Since Eugene Peterson worked with the text strictly from Greek and Hebrew to English, he did what a translator does by choosing contemporary English words that best express the meaning of the original language. As all translators do, he used interpretative skill in choosing those English words. However, he "paraphrased" the original by selecting language that communicates the style and flavor of the original in Bible times—rather than trying to achieve word-for-word correspondence. Translation is generally thought of as bringing the meaning from one language to another, whereas a paraphrase is usually a rewording of a document within the same language. But in a sense, all translation also involves paraphrasing. There is no distinct line that can be drawn between the two. Sometimes it takes five English words to bring across the meaning of a single Greek word; other times only one English word is required to communicate five Greek words.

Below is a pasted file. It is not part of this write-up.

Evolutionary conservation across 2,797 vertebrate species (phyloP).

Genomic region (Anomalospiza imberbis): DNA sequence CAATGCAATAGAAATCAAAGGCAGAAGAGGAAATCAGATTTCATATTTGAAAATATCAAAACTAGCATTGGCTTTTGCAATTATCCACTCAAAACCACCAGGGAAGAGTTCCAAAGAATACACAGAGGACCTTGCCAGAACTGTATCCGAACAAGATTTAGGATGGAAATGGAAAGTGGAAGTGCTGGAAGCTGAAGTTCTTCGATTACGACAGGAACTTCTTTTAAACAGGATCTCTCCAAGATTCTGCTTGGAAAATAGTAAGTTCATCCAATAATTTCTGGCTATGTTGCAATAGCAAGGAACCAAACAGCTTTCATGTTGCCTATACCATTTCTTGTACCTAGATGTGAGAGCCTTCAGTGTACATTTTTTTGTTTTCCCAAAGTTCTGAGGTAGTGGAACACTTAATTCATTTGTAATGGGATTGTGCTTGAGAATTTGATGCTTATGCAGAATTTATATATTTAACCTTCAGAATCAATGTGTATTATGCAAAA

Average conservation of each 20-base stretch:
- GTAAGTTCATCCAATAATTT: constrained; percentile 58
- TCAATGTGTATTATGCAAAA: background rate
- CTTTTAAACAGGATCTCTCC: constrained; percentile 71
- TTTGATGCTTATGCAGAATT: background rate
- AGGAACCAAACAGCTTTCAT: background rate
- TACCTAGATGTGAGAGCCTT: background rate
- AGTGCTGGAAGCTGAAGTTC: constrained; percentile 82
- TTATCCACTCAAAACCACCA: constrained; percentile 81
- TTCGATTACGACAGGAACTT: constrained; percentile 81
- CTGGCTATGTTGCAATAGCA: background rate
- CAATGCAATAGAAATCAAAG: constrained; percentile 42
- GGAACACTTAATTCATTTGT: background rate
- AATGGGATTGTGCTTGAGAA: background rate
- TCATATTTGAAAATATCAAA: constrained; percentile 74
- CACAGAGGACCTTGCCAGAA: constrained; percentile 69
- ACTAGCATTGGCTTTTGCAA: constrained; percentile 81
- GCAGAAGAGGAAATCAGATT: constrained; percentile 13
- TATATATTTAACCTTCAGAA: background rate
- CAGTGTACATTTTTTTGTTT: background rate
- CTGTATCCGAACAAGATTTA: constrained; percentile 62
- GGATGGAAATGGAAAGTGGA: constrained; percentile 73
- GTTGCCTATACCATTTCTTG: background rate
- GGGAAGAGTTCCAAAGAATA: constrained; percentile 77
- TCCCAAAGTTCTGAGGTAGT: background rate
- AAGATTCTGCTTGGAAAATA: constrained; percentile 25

When Eugene began his work on The Message, he looked at how scholars had translated Homer from Greek to English. Some had tried to match word for word; others attempted to recreate the poetry of Homer in English. The Message leans toward the latter. Eugene's intent was to recapture the tone, to bring out the subtleties and nuances of the Hebrew and Greek languages while keeping a sense of firsthand experience for contemporary readers. He often asked himself, "If Paul were the pastor of my church, how would he say this?" or "If Jesus were here teaching, what would it sound like?"

So, is it a translation or a paraphrase? It is probably most accurately called a paraphrase—an intelligent paraphrase. It is a bridging of the gap between the original languages and English, and between centuries of time and language change, to bring to us the Bible as it originally sounded.